11. The First Appellate Court decided the issues in favour of the defendants. The First Appellate Court held that unregistered deed of sale can be looked into to prove part performance, if possession is delivered. The First Appellate Court held that since in part performance of the contract, the plaintiffs were put in possession over the suit land on 15.03.1940 after the agreement for sale was executed and since they continued in possession peacefully over Schedule 'A' property openly and adversely to the knowledge of the whole world and against the defendants as owners to the complete ouster of the defendants, thus, they have perfected their title by adverse possession. The First Appellate Court upheld the findings of the Trial Court to the effect that the plaintiffs have perfected their title by adverse possession. The First Appellate Court held that the defendants have got no right, title, interest and plaintiffs' possession is adverse to that of the defendants and thus, dismissed the appeal.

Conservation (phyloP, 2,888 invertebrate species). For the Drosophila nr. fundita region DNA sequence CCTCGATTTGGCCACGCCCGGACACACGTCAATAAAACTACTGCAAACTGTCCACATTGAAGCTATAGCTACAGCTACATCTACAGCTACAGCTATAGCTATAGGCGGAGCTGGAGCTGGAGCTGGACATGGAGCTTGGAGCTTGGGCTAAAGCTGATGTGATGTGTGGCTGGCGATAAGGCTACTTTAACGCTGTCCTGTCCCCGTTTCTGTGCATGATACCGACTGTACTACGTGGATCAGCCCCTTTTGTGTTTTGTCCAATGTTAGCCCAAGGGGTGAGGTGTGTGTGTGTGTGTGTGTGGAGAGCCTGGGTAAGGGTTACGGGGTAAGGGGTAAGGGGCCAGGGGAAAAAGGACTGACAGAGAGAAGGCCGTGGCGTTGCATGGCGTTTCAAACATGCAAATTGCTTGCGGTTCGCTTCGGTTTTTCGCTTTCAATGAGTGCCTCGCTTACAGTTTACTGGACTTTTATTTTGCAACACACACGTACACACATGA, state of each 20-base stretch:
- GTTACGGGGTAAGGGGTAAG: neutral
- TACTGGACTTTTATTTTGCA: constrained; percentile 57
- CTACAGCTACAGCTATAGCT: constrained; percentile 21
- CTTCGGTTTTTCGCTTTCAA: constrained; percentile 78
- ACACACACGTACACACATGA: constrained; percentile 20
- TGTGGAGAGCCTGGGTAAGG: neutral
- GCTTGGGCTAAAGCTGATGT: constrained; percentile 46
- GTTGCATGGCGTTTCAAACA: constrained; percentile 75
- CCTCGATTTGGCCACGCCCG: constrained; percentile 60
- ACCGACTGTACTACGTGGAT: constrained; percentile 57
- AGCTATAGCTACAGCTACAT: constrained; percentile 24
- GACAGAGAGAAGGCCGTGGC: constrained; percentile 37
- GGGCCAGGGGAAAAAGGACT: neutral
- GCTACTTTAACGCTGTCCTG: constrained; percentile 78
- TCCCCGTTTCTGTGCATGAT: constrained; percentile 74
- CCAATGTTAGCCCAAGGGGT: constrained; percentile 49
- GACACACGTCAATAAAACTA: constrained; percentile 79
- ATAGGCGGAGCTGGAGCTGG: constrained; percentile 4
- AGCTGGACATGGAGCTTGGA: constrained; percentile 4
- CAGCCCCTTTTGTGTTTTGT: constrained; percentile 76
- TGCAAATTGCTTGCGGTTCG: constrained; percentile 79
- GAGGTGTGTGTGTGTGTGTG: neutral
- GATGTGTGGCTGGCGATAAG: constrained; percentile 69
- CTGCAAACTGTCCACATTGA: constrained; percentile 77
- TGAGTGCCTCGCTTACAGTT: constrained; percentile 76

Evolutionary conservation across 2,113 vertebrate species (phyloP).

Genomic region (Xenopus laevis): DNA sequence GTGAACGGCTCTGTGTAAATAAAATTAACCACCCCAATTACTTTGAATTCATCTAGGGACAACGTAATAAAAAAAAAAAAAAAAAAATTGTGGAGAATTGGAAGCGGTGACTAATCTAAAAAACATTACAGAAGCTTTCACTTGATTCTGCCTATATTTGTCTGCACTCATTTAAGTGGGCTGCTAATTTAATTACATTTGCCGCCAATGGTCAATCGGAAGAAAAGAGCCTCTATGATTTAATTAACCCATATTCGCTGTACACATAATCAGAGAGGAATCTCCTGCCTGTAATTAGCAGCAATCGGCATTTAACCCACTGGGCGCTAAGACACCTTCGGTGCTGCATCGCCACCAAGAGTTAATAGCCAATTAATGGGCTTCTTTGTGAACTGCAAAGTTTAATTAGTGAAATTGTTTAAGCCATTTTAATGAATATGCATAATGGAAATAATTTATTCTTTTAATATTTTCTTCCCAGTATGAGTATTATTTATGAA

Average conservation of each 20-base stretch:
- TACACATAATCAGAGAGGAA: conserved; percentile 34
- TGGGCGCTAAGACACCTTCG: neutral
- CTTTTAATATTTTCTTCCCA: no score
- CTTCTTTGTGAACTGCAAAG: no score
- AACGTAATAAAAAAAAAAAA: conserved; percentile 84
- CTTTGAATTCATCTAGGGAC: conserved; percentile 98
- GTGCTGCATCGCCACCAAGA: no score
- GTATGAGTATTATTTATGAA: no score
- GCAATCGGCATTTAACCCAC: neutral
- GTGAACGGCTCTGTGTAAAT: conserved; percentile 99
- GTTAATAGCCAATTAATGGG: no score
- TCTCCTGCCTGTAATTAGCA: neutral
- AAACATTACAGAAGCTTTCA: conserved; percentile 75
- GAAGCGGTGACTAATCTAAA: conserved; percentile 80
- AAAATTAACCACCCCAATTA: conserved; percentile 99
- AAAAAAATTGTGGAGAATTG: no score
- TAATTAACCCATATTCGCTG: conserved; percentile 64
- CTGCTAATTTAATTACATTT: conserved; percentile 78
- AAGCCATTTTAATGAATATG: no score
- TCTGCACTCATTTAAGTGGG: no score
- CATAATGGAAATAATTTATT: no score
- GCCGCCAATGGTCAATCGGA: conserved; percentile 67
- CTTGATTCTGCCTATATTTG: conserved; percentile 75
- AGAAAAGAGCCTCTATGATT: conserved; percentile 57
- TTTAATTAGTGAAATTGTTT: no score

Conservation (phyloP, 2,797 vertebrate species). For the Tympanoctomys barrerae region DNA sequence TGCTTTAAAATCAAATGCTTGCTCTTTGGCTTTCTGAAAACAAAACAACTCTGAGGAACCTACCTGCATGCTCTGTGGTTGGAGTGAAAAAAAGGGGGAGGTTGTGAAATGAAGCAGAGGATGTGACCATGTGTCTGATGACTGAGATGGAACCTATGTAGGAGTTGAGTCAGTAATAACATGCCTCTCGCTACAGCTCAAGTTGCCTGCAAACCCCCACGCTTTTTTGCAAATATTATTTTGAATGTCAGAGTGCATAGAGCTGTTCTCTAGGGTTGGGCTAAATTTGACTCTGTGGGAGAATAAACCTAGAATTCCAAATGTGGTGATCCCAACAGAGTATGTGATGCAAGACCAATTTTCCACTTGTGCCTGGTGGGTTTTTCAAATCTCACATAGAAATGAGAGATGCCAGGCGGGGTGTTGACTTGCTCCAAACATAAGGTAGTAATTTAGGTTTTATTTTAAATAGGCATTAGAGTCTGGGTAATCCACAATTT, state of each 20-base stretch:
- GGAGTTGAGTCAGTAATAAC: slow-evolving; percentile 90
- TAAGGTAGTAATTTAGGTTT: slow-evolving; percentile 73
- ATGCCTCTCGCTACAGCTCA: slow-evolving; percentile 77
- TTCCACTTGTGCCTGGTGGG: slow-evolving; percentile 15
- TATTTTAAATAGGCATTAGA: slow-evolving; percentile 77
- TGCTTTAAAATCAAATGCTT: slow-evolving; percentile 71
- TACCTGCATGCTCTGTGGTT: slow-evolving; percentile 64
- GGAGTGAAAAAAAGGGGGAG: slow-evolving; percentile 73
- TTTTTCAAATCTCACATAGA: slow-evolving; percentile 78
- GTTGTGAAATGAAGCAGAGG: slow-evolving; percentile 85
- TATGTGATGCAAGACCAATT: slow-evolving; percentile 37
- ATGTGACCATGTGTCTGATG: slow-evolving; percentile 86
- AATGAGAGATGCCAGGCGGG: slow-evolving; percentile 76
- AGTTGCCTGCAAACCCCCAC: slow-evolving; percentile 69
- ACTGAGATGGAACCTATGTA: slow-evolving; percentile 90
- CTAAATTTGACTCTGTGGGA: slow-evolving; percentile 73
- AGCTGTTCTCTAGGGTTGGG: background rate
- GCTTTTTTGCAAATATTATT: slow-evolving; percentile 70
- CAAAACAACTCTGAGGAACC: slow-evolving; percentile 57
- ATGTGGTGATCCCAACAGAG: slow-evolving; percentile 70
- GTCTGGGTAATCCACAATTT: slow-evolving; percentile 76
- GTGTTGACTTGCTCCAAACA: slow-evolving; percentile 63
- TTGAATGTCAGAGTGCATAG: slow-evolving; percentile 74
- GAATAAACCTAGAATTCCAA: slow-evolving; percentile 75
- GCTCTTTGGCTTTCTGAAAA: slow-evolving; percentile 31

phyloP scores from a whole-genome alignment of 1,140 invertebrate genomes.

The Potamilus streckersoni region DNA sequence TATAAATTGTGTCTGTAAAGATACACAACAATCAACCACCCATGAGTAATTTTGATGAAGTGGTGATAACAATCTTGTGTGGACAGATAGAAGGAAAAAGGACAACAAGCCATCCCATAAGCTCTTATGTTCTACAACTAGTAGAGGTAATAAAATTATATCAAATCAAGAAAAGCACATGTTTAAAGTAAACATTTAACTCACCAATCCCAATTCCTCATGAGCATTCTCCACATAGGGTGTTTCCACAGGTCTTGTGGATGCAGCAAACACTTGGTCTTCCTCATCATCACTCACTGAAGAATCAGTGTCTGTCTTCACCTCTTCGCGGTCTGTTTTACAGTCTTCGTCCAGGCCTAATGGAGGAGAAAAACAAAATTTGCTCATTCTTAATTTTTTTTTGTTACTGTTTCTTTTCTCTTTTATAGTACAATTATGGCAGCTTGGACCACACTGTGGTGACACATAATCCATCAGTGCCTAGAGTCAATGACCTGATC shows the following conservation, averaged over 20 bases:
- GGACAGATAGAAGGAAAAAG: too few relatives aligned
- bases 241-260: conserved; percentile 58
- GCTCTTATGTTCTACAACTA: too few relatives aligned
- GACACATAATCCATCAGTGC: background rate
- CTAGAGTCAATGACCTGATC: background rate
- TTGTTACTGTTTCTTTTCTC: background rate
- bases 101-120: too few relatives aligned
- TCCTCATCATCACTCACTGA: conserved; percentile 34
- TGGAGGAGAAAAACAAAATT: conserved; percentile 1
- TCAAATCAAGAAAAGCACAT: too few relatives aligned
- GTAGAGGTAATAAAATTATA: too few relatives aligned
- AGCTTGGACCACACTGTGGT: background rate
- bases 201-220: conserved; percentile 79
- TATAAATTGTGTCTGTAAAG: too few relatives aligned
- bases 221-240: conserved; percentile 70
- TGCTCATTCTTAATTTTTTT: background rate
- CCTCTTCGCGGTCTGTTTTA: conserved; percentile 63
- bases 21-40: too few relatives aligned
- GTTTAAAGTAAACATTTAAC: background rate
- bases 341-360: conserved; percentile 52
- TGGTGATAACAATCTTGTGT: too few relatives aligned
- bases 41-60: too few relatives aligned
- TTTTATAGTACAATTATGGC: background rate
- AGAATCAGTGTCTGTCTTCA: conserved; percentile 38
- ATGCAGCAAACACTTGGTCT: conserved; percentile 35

12. This second appeal was admitted on 12.12.1989 after framing one substantial question of law. The substantial question of law, which has been framed, in this appeal, is quoted hereinbelow:-

In view of the admitted position that Duber Mahto had executed the agreement in favour of the original plaintiffs (Khuni Mahto) on 15.3.1940 and in view of the fact that no step was taken by Khuni Mahto for inforcing that agreement by obtaining the sale deed either from Duber or his legal representatives, whether Khuni and thereafter on his death, his legal representatives could have claimed title to the property by adverse possession?
13. I have heard the parties at length.